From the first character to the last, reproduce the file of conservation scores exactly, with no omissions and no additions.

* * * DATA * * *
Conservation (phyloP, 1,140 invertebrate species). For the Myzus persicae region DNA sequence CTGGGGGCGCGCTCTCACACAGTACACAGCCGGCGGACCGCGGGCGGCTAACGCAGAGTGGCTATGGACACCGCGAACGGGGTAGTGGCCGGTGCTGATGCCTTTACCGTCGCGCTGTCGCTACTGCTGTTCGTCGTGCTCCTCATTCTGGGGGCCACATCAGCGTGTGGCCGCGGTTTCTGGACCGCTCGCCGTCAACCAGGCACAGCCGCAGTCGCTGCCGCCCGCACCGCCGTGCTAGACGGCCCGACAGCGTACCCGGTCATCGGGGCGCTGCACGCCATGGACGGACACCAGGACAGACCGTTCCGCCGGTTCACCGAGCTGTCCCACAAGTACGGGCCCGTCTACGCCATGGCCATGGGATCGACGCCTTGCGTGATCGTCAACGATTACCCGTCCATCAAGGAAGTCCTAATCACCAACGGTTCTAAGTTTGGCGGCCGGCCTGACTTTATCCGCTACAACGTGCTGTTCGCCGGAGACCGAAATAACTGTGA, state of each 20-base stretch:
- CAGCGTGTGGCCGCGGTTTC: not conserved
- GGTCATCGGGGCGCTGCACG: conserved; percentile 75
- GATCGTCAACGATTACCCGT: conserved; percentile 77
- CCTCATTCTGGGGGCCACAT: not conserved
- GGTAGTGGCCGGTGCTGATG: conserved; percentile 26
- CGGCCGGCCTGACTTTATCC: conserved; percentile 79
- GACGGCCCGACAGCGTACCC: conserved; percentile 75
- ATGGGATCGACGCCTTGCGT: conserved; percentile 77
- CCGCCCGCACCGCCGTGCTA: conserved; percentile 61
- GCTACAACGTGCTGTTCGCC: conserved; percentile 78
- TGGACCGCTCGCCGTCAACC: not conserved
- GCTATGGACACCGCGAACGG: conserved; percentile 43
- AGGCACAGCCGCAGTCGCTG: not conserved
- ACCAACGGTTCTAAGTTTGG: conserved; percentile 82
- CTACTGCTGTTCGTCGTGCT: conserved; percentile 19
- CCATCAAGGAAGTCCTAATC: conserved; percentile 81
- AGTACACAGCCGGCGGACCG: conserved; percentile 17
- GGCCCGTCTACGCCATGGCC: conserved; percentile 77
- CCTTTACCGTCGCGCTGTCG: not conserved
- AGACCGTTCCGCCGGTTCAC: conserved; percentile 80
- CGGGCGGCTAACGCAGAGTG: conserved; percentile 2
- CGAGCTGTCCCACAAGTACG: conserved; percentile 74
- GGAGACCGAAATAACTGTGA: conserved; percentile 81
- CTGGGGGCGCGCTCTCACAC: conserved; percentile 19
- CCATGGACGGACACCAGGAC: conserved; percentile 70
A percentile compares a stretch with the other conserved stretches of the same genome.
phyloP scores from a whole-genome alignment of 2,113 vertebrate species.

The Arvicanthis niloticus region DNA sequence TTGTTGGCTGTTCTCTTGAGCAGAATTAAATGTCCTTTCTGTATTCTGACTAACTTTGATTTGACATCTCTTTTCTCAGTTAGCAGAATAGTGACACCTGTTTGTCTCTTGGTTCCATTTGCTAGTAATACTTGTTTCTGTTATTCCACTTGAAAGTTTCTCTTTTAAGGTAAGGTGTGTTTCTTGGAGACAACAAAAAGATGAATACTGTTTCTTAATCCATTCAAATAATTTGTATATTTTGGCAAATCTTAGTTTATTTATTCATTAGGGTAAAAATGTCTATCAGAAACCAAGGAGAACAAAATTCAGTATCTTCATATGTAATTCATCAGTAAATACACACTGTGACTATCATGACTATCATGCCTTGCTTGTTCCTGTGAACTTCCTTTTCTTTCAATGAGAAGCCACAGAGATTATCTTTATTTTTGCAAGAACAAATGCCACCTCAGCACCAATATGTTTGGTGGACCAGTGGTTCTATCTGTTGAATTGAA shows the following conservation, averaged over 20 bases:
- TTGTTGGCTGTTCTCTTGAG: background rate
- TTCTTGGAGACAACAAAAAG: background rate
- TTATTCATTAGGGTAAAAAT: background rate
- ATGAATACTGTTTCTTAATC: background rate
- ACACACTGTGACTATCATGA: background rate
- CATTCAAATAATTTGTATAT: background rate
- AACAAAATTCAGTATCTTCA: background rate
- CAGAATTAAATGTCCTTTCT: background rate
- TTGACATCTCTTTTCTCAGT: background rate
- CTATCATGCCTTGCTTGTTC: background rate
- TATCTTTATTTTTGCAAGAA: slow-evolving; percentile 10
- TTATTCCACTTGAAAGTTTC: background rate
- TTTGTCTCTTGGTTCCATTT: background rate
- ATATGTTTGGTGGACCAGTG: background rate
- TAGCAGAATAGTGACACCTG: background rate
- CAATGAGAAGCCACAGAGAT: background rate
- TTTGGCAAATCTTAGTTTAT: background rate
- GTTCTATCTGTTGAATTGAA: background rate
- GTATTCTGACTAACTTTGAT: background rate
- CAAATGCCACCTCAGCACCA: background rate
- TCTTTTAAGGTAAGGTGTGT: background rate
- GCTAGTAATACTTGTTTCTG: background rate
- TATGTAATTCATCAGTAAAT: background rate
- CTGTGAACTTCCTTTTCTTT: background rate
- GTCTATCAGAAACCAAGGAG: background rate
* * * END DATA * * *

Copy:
Conservation (phyloP, 1,140 invertebrate species). For the Myzus persicae region DNA sequence CTGGGGGCGCGCTCTCACACAGTACACAGCCGGCGGACCGCGGGCGGCTAACGCAGAGTGGCTATGGACACCGCGAACGGGGTAGTGGCCGGTGCTGATGCCTTTACCGTCGCGCTGTCGCTACTGCTGTTCGTCGTGCTCCTCATTCTGGGGGCCACATCAGCGTGTGGCCGCGGTTTCTGGACCGCTCGCCGTCAACCAGGCACAGCCGCAGTCGCTGCCGCCCGCACCGCCGTGCTAGACGGCCCGACAGCGTACCCGGTCATCGGGGCGCTGCACGCCATGGACGGACACCAGGACAGACCGTTCCGCCGGTTCACCGAGCTGTCCCACAAGTACGGGCCCGTCTACGCCATGGCCATGGGATCGACGCCTTGCGTGATCGTCAACGATTACCCGTCCATCAAGGAAGTCCTAATCACCAACGGTTCTAAGTTTGGCGGCCGGCCTGACTTTATCCGCTACAACGTGCTGTTCGCCGGAGACCGAAATAACTGTGA, state of each 20-base stretch:
- CAGCGTGTGGCCGCGGTTTC: not conserved
- GGTCATCGGGGCGCTGCACG: conserved; percentile 75
- GATCGTCAACGATTACCCGT: conserved; percentile 77
- CCTCATTCTGGGGGCCACAT: not conserved
- GGTAGTGGCCGGTGCTGATG: conserved; percentile 26
- CGGCCGGCCTGACTTTATCC: conserved; percentile 79
- GACGGCCCGACAGCGTACCC: conserved; percentile 75
- ATGGGATCGACGCCTTGCGT: conserved; percentile 77
- CCGCCCGCACCGCCGTGCTA: conserved; percentile 61
- GCTACAACGTGCTGTTCGCC: conserved; percentile 78
- TGGACCGCTCGCCGTCAACC: not conserved
- GCTATGGACACCGCGAACGG: conserved; percentile 43
- AGGCACAGCCGCAGTCGCTG: not conserved
- ACCAACGGTTCTAAGTTTGG: conserved; percentile 82
- CTACTGCTGTTCGTCGTGCT: conserved; percentile 19
- CCATCAAGGAAGTCCTAATC: conserved; percentile 81
- AGTACACAGCCGGCGGACCG: conserved; percentile 17
- GGCCCGTCTACGCCATGGCC: conserved; percentile 77
- CCTTTACCGTCGCGCTGTCG: not conserved
- AGACCGTTCCGCCGGTTCAC: conserved; percentile 80
- CGGGCGGCTAACGCAGAGTG: conserved; percentile 2
- CGAGCTGTCCCACAAGTACG: conserved; percentile 74
- GGAGACCGAAATAACTGTGA: conserved; percentile 81
- CTGGGGGCGCGCTCTCACAC: conserved; percentile 19
- CCATGGACGGACACCAGGAC: conserved; percentile 70
A percentile compares a stretch with the other conserved stretches of the same genome.
phyloP scores from a whole-genome alignment of 2,113 vertebrate species.

The Arvicanthis niloticus region DNA sequence TTGTTGGCTGTTCTCTTGAGCAGAATTAAATGTCCTTTCTGTATTCTGACTAACTTTGATTTGACATCTCTTTTCTCAGTTAGCAGAATAGTGACACCTGTTTGTCTCTTGGTTCCATTTGCTAGTAATACTTGTTTCTGTTATTCCACTTGAAAGTTTCTCTTTTAAGGTAAGGTGTGTTTCTTGGAGACAACAAAAAGATGAATACTGTTTCTTAATCCATTCAAATAATTTGTATATTTTGGCAAATCTTAGTTTATTTATTCATTAGGGTAAAAATGTCTATCAGAAACCAAGGAGAACAAAATTCAGTATCTTCATATGTAATTCATCAGTAAATACACACTGTGACTATCATGACTATCATGCCTTGCTTGTTCCTGTGAACTTCCTTTTCTTTCAATGAGAAGCCACAGAGATTATCTTTATTTTTGCAAGAACAAATGCCACCTCAGCACCAATATGTTTGGTGGACCAGTGGTTCTATCTGTTGAATTGAA shows the following conservation, averaged over 20 bases:
- TTGTTGGCTGTTCTCTTGAG: background rate
- TTCTTGGAGACAACAAAAAG: background rate
- TTATTCATTAGGGTAAAAAT: background rate
- ATGAATACTGTTTCTTAATC: background rate
- ACACACTGTGACTATCATGA: background rate
- CATTCAAATAATTTGTATAT: background rate
- AACAAAATTCAGTATCTTCA: background rate
- CAGAATTAAATGTCCTTTCT: background rate
- TTGACATCTCTTTTCTCAGT: background rate
- CTATCATGCCTTGCTTGTTC: background rate
- TATCTTTATTTTTGCAAGAA: slow-evolving; percentile 10
- TTATTCCACTTGAAAGTTTC: background rate
- TTTGTCTCTTGGTTCCATTT: background rate
- ATATGTTTGGTGGACCAGTG: background rate
- TAGCAGAATAGTGACACCTG: background rate
- CAATGAGAAGCCACAGAGAT: background rate
- TTTGGCAAATCTTAGTTTAT: background rate
- GTTCTATCTGTTGAATTGAA: background rate
- GTATTCTGACTAACTTTGAT: background rate
- CAAATGCCACCTCAGCACCA: background rate
- TCTTTTAAGGTAAGGTGTGT: background rate
- GCTAGTAATACTTGTTTCTG: background rate
- TATGTAATTCATCAGTAAAT: background rate
- CTGTGAACTTCCTTTTCTTT: background rate
- GTCTATCAGAAACCAAGGAG: background rate